Should you consider becoming a Non-Executive Director?

nonexec director Ellis Fox blog

For many who have achieved a great deal of success in their career, it may get to a point where you wonder; “What’s next?” At a senior level, options are limited simply because there are fewer positions available and senior executives don’t move frequently. However, with the right level of expertise and experience, becoming a non-executive director may be a course to pursue, and here’s why:

Bridging the gap

Because it is not generally a full time role, taking on a non-executive directorship can help bridge the gap in terms of career progression. While most commonly non-executive directors are semi-retired or take on the role leading up to retirement, it is also an opportunity for younger professionals who wish to gain boardroom experience. This comes with a caveat though. They’d need to get permission from their existing employer and they could not work for a competitor, supplier or client as this would be a conflict of interest.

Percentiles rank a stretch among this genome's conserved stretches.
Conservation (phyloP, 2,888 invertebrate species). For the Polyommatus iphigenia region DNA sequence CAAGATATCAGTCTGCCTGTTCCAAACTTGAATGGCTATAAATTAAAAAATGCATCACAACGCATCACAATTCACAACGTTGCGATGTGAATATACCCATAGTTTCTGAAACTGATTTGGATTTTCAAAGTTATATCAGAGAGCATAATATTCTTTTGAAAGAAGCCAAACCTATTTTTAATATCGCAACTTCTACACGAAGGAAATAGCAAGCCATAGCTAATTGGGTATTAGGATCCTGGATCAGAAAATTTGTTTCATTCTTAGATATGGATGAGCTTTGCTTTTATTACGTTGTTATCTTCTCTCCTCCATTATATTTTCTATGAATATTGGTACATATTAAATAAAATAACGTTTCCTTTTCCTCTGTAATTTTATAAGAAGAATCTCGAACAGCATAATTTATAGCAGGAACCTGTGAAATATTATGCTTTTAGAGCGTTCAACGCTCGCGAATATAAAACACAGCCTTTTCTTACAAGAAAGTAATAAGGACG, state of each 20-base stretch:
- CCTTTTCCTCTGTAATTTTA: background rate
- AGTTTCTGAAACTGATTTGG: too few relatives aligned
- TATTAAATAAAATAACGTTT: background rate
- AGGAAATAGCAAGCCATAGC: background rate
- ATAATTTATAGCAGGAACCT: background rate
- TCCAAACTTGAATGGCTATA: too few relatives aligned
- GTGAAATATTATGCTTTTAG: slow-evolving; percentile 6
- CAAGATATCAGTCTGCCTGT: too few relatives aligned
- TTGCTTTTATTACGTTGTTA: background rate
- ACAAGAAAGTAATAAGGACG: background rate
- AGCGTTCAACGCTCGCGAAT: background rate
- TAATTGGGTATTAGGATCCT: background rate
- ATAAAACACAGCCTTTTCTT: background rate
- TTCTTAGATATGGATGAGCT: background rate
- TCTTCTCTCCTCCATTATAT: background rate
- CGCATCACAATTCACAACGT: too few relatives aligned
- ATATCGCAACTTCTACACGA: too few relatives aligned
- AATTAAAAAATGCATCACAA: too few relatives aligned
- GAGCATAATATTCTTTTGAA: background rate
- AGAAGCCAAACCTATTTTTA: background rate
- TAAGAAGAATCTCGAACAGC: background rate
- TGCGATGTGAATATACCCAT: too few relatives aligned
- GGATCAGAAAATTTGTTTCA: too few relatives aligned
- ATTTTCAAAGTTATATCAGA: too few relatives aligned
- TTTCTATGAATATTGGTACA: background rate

While it may seem surprising, many companies are open to this type of arrangement. Typically a non-executive directorship would require only 2 to 3 days a month so it won’t encroach on their full time position. Additionally, it’s a great opportunity to gain boardroom experience which could benefit the employer long term if the person is someone who could potentially fill the role of CEO or Chairman in the future.

Reviews and resolutions

Non-executive directors are sometimes employed for several months in order to investigate and report back on specific issues within an organization. This is an opportunity for a person of influence who is well respected and connected within an industry, and has specific expertise, to make their mark. This type of interim role has the potential to open up future consulting and other non-executive directorship roles. It’s therefore a good consideration if this is the route you envisage for your career path.

Cashing in on expertise

For someone who has dedicated their life to their career, and wants to slow down without it having a negative impact on their earnings, becoming a non-executive director may well be the answer. There is keen recognition for the expertise provided and it is handsomely rewarded in financial terms. While non-executive directors often serve on several boards concurrently, they have the option to select how many roles they wish to take on and subsequently determine their earnings and time invested.